Adolescence is a period of life in which critical psychological and physiological changes occur. It is also the time when identity, “a unified sense of self characterized by attitudes, beliefs, and ways of acting that are genuinely one’s own “(Insel, 1994), forms. The theory of Eric Erikson describes the psychological development of identity as a developmental stage in which “individuals are faced with finding out who they are, what they are all about, and where they are going in life.”(Santrock, 1997)
During this stage, adolescents are trying to find an answer to the question “Who am I?” and making important life choices, such as career, intimate commitments, or morality. The identity formation period is very critical and it will affect the individual throughout the adulthood. “If adolescent arrives at a positive path to follow in life, then a positive identity will be achieved; but if a positive future path is not defined, then identity confusion reigns.” (Santrock, 1997)
I interviewed a 13 year old girl from a well educated family. The interview was done in the privacy of her house in her own room and took about 40 minutes. During the interview, the teen was asked to answer a list of questions and encouraged to use as much details as possible. Each answer was carefully recorded and evaluated. The questions I asked her targeted fundamental self aspects that build the feeling of identity. The interview examined the following aspects: role experimentation, self certainty, peer relationships, family relationships, sexual orientation, career, and leadership.
The girl I interviewed had a strong sense of uniqueness-she wants to be different and expresses herself colorfully. I found that appearance is very important, such as adoption of different fashions and “in” hair styles. Girls are very conscious of how they look. While admitting that appearance is crucial, the teen made a point that “maintaining a sense of confidence and self-esteem is important for your future.” Also, I was informed that it is substantial to “try everything and put your butt here and there.” It appears that teenagers think they should experiment with smoking, drinking, sexual activity, and other “adult’s stuff.”
In addition, the significance of the “successful” role model, a father in this case, was emphasized. Furthermore, the teen stressed that she considers herself a “very sociable individual who likes to mix with different groups.” She also feels that she is “the woman of the 90s” and plans to depend on herself. She also claimed to possess some leadership qualities in her nature, which will become “more and more evident as she will mature.” I also found that it is “crucial” to have a sense of direction in one’s own life. Together with that, she indicated that she feels that the involvement in the intimate relationship, “having a boyfriend”, means “a big deal” to her. She added that it is important to have “someone to talk to and do stuff with.”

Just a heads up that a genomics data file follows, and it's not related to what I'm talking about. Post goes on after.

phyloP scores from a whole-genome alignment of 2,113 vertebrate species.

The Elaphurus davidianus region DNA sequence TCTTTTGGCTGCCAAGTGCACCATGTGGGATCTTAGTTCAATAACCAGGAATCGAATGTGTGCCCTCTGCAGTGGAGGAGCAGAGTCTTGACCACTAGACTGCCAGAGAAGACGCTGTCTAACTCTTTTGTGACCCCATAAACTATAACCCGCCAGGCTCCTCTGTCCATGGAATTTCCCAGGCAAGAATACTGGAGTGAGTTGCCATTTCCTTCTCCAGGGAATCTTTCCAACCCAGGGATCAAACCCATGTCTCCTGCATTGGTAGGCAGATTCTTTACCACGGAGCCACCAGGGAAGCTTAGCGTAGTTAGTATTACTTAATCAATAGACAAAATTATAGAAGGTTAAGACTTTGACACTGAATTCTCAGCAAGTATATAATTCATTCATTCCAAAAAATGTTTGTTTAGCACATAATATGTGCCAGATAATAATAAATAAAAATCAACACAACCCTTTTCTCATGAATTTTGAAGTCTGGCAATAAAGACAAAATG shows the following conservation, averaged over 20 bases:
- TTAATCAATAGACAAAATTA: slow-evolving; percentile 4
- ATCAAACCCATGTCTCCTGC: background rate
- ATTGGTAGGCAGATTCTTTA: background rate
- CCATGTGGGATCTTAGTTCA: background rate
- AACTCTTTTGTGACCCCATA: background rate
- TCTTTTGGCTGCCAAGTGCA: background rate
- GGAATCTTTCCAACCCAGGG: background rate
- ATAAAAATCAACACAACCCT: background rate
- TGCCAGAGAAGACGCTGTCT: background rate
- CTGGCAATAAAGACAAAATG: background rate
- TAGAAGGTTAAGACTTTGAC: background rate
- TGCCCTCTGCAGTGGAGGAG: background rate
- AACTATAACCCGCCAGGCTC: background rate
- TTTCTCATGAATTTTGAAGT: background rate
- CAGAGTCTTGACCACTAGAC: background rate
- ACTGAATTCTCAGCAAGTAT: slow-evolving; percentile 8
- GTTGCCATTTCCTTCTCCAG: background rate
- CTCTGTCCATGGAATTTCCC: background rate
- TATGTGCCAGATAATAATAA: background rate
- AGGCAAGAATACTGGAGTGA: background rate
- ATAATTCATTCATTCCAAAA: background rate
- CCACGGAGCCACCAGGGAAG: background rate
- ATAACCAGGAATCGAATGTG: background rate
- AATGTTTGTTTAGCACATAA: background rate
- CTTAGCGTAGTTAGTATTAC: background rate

Adolescents are obsessed with their looks and they are expected to do that because it is through these symbols, wearing the right clothes and having cool sunglasses, that their identities are formed. Adolescents are expected to view self-esteem as crucial; after all, it plays a big role in their quest for identity. As teenagers begin their quests for identity, they experiment with different roles, various social postures, and self-images (this is what Erikson would call a search for identity).
Teens often feel that appearing mature will bring recognition and acceptance, so they begin to engage in behavior associated with adults, such as smoking, drinking, and sexual activity. Experimenting with different roles is expected in Erikson stage and having a role model is not uncommon. During the early adolescence, a role model is usually one of the parents. ( Insel, 1994)
Teens often are very social at this stage and that is expected because socialization contributes a lot to a teen’s search for identity. Some teens have already developed a strong sense of self-worth and it is not uncommon, although it is not necessarily expected for them to develop a sense of self worth at such a young age. Today, the percentage of teens who engage in sexual activities is increasing every year together with the incidents of teen pregnancy and STDs. And this is expected because intimate relationships are a big part of the search for identity. As teens begin their journey through adolescence, members of the opposite sex become more and more interesting and relationships with people of the opposite sex become more important than the close friendships earlier made with people of the same sex.
The increasing availability of drugs has made the temptations for a teenager more widespread. Alcohol, such as beer, among teenagers is perceived as a good thing and associated with fun, good times, beach parties, and adulthood. The quest for identity is a very hard journey: it can ‘make’ a person or ‘break’ a person.
- Barnet, S., & Bedau, H. (1996). Sex education: should condoms be distributed in schools? Current Issues and Enduring Questions. (pp.292-299). Boston: Bedford Books of St. Martin’s Press.
- Finkel, A. J., & Kunz, J. R. M. (1987). Special problems of adolescence. The American Medical Association Family Medical Guide. (pp723-729). New York: Random House.
- Insel, P. M., Peterson, R. A., McKay Rollins, L., & Roth, W. T. (1994). Mental health. Core Concepts in Health. (7th ed.). (pp.36-53). California: Mayfield Publishing Company.
- Santrock, J. W. (1997). Life-span development (6th ed.). Madison: Brown & Benchmark.